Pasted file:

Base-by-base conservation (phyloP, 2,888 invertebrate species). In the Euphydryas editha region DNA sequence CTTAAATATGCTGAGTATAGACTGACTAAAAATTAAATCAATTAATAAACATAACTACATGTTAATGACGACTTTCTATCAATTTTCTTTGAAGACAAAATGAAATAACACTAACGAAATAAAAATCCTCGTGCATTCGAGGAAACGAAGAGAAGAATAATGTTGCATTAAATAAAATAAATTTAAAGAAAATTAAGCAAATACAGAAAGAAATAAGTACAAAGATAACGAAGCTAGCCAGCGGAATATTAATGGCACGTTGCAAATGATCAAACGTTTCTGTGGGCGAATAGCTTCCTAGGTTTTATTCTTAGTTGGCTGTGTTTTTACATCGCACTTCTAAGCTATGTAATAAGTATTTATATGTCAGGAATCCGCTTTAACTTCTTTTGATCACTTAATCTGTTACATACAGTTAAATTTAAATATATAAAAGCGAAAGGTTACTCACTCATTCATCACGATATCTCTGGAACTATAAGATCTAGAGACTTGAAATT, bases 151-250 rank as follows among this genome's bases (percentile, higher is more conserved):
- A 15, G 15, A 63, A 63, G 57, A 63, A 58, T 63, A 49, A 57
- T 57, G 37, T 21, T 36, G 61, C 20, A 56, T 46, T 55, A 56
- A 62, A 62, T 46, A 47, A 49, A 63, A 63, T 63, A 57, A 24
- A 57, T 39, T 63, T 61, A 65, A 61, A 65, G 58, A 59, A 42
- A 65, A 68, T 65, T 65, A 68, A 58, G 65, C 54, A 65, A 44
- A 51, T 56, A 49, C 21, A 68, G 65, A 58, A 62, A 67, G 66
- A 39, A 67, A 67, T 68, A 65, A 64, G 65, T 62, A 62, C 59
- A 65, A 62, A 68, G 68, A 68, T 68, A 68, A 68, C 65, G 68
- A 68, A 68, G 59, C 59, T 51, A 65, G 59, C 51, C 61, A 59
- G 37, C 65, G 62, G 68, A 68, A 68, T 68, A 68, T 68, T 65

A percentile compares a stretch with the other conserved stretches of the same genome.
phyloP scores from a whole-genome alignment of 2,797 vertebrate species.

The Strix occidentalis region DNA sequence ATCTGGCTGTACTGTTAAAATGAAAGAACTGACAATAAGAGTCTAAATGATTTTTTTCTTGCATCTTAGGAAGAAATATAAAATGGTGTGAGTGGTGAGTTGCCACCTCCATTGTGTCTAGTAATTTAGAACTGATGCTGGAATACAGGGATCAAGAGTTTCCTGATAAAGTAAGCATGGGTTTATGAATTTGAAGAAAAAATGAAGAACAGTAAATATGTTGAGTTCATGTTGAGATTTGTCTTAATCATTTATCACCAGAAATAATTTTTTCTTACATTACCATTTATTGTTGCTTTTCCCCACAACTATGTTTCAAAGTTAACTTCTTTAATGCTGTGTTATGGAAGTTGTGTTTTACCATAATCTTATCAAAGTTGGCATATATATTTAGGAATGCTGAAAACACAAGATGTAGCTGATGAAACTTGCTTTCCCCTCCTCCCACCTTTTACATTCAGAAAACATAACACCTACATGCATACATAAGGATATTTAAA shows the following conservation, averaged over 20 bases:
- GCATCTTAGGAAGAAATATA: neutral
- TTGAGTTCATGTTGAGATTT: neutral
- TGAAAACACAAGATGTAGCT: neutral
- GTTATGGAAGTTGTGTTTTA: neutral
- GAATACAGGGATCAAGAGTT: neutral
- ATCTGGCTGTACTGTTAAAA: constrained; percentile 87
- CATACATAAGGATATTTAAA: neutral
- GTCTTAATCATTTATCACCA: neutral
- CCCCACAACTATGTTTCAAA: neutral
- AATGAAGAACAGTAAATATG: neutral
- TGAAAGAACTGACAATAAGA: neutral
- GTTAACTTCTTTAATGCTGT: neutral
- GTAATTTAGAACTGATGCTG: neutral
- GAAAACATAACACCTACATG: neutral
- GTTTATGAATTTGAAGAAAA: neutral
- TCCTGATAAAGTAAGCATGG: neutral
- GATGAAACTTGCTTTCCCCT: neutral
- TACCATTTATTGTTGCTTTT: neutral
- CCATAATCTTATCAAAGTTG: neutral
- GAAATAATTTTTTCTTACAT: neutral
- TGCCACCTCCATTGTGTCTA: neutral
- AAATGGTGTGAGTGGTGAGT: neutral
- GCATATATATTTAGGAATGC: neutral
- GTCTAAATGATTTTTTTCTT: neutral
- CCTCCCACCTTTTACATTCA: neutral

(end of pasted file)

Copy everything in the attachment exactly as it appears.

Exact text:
Base-by-base conservation (phyloP, 2,888 invertebrate species). In the Euphydryas editha region DNA sequence CTTAAATATGCTGAGTATAGACTGACTAAAAATTAAATCAATTAATAAACATAACTACATGTTAATGACGACTTTCTATCAATTTTCTTTGAAGACAAAATGAAATAACACTAACGAAATAAAAATCCTCGTGCATTCGAGGAAACGAAGAGAAGAATAATGTTGCATTAAATAAAATAAATTTAAAGAAAATTAAGCAAATACAGAAAGAAATAAGTACAAAGATAACGAAGCTAGCCAGCGGAATATTAATGGCACGTTGCAAATGATCAAACGTTTCTGTGGGCGAATAGCTTCCTAGGTTTTATTCTTAGTTGGCTGTGTTTTTACATCGCACTTCTAAGCTATGTAATAAGTATTTATATGTCAGGAATCCGCTTTAACTTCTTTTGATCACTTAATCTGTTACATACAGTTAAATTTAAATATATAAAAGCGAAAGGTTACTCACTCATTCATCACGATATCTCTGGAACTATAAGATCTAGAGACTTGAAATT, bases 151-250 rank as follows among this genome's bases (percentile, higher is more conserved):
- A 15, G 15, A 63, A 63, G 57, A 63, A 58, T 63, A 49, A 57
- T 57, G 37, T 21, T 36, G 61, C 20, A 56, T 46, T 55, A 56
- A 62, A 62, T 46, A 47, A 49, A 63, A 63, T 63, A 57, A 24
- A 57, T 39, T 63, T 61, A 65, A 61, A 65, G 58, A 59, A 42
- A 65, A 68, T 65, T 65, A 68, A 58, G 65, C 54, A 65, A 44
- A 51, T 56, A 49, C 21, A 68, G 65, A 58, A 62, A 67, G 66
- A 39, A 67, A 67, T 68, A 65, A 64, G 65, T 62, A 62, C 59
- A 65, A 62, A 68, G 68, A 68, T 68, A 68, A 68, C 65, G 68
- A 68, A 68, G 59, C 59, T 51, A 65, G 59, C 51, C 61, A 59
- G 37, C 65, G 62, G 68, A 68, A 68, T 68, A 68, T 68, T 65

A percentile compares a stretch with the other conserved stretches of the same genome.
phyloP scores from a whole-genome alignment of 2,797 vertebrate species.

The Strix occidentalis region DNA sequence ATCTGGCTGTACTGTTAAAATGAAAGAACTGACAATAAGAGTCTAAATGATTTTTTTCTTGCATCTTAGGAAGAAATATAAAATGGTGTGAGTGGTGAGTTGCCACCTCCATTGTGTCTAGTAATTTAGAACTGATGCTGGAATACAGGGATCAAGAGTTTCCTGATAAAGTAAGCATGGGTTTATGAATTTGAAGAAAAAATGAAGAACAGTAAATATGTTGAGTTCATGTTGAGATTTGTCTTAATCATTTATCACCAGAAATAATTTTTTCTTACATTACCATTTATTGTTGCTTTTCCCCACAACTATGTTTCAAAGTTAACTTCTTTAATGCTGTGTTATGGAAGTTGTGTTTTACCATAATCTTATCAAAGTTGGCATATATATTTAGGAATGCTGAAAACACAAGATGTAGCTGATGAAACTTGCTTTCCCCTCCTCCCACCTTTTACATTCAGAAAACATAACACCTACATGCATACATAAGGATATTTAAA shows the following conservation, averaged over 20 bases:
- GCATCTTAGGAAGAAATATA: neutral
- TTGAGTTCATGTTGAGATTT: neutral
- TGAAAACACAAGATGTAGCT: neutral
- GTTATGGAAGTTGTGTTTTA: neutral
- GAATACAGGGATCAAGAGTT: neutral
- ATCTGGCTGTACTGTTAAAA: constrained; percentile 87
- CATACATAAGGATATTTAAA: neutral
- GTCTTAATCATTTATCACCA: neutral
- CCCCACAACTATGTTTCAAA: neutral
- AATGAAGAACAGTAAATATG: neutral
- TGAAAGAACTGACAATAAGA: neutral
- GTTAACTTCTTTAATGCTGT: neutral
- GTAATTTAGAACTGATGCTG: neutral
- GAAAACATAACACCTACATG: neutral
- GTTTATGAATTTGAAGAAAA: neutral
- TCCTGATAAAGTAAGCATGG: neutral
- GATGAAACTTGCTTTCCCCT: neutral
- TACCATTTATTGTTGCTTTT: neutral
- CCATAATCTTATCAAAGTTG: neutral
- GAAATAATTTTTTCTTACAT: neutral
- TGCCACCTCCATTGTGTCTA: neutral
- AAATGGTGTGAGTGGTGAGT: neutral
- GCATATATATTTAGGAATGC: neutral
- GTCTAAATGATTTTTTTCTT: neutral
- CCTCCCACCTTTTACATTCA: neutral